COVID-19 has impacted every business, and rideshare is no exception. Many drivers lost their main source of income as requested ride numbers dropped, while others signed up for food delivery and other gig work after being laid off from full-time employment. Additionally, essential workers and others without their own cars often rely on Uber and Lyft to get where they need to go. There are partnerships in place with transportation network companies to help provide this support


If Prop 22 passes, Uber and Lyft may leave the market. Removing a service many consider essential during a pandemic is not a wise move, in my opinion. The ripple effects for this could be larger than predicted, as essential workers may not be able to get to work. Some workers need to avoid public transit, and thus would either be forced to risk their health or their job without a way to get to work. 


Additionally, taking away income streams from the gig workers who count on them will result in higher unemployment. This income stream is a necessity for many, particularly as other job opportunities may have vanished during COVID. Taking this income stream away at this time seems ill-advised at best. Also, there should be space and opportunity for those who prefer the flexibility of gig work to continue doing that work, which is why I’m hoping to start a conversation about what the best solution can be.


Starting the Conversation


I do feel like AB5 is an important progressive piece of legislation, and we need legislation like this in order to enact change. However, the scope of the changes AB5 necessitates isn’t exhaustive, and does not capture technology and marketplace advancements made in the last decade, much less the decade to come. A compromise that perhaps allowed drivers to choose whether they were full-time or contractors might allow for the flexibility that workers love about the gig economy. We need to think about the solo-preneurs and what is best for them. I wish I had the answer, but I am hopeful that with input from other industry veterans, gig workers, and creative thinkers, we can come up with a solution that works for everyone.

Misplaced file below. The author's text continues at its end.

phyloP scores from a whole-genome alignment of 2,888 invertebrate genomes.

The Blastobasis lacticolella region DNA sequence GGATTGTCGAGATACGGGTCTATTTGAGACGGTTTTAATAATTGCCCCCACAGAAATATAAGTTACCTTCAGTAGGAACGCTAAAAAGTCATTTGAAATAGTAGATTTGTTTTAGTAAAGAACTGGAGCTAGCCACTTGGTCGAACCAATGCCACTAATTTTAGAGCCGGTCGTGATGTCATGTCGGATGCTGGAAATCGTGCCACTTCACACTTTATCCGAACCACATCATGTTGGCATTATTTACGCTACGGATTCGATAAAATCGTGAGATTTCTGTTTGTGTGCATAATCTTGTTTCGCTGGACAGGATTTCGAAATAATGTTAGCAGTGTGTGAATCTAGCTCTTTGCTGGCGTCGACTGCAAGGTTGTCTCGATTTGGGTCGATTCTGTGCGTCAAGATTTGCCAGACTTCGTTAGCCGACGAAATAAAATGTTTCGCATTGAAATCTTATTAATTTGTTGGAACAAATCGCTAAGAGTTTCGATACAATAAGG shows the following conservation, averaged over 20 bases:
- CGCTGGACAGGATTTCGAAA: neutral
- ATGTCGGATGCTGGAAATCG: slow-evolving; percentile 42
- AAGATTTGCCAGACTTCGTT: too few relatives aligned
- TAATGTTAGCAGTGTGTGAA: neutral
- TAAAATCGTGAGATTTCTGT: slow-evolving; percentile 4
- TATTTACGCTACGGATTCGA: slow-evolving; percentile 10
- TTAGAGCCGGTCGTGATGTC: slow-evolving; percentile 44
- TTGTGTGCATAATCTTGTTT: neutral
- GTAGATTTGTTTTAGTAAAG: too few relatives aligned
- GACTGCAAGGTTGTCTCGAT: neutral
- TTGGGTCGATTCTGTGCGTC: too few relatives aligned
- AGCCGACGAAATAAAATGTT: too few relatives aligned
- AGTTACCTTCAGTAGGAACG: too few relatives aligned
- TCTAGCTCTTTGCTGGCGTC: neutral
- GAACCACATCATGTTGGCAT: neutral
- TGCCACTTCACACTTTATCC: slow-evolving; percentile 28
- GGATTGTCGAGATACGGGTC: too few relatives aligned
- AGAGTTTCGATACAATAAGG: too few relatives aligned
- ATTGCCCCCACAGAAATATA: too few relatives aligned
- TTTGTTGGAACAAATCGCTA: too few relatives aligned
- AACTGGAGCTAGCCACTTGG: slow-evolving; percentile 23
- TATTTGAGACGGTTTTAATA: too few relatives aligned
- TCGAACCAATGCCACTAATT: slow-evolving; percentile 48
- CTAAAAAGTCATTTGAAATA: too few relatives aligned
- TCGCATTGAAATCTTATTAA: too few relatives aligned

Uber CEO Dara Khosrowshahi supports Prop 22,  which would allow Uber and Lyft to continue operating as usual. and has proposed an alternative where Uber provides drivers with benefits, without classifying them as full-time employees. Recent polls released by Uber and Lyft seem to show that drivers like this idea, as 82 percent of Lyft drivers and 89 percent of Uber drivers shared that they liked the gig work arrangement with the rideshare giants and did not want to be employees.  


Some drivers are pursuing other creative endeavors – particularly in California – that preclude them from working regular hours. They may not want to sign on as employees and thus be assigned regular driving shifts and limited by other regulations. However, there are also drivers that would thrive and take their role as transportation providers even more seriously if they were made employees. They would be able to participate in company culture, raise concerns, and have a steady schedule and benefits.


I think what’s needed right now is a compromise, so we can take our first steps toward equitable payment and benefits for drivers without harming those dependent on the current system. This will allow drivers to keep the autonomy and entrepreneurial spirit they currently enjoy, but also provide them benefits and a safety net if they need it. I think we need to think harder, and start a conversation about an as-yet unknown solution to guarantee a bright future for gig workers.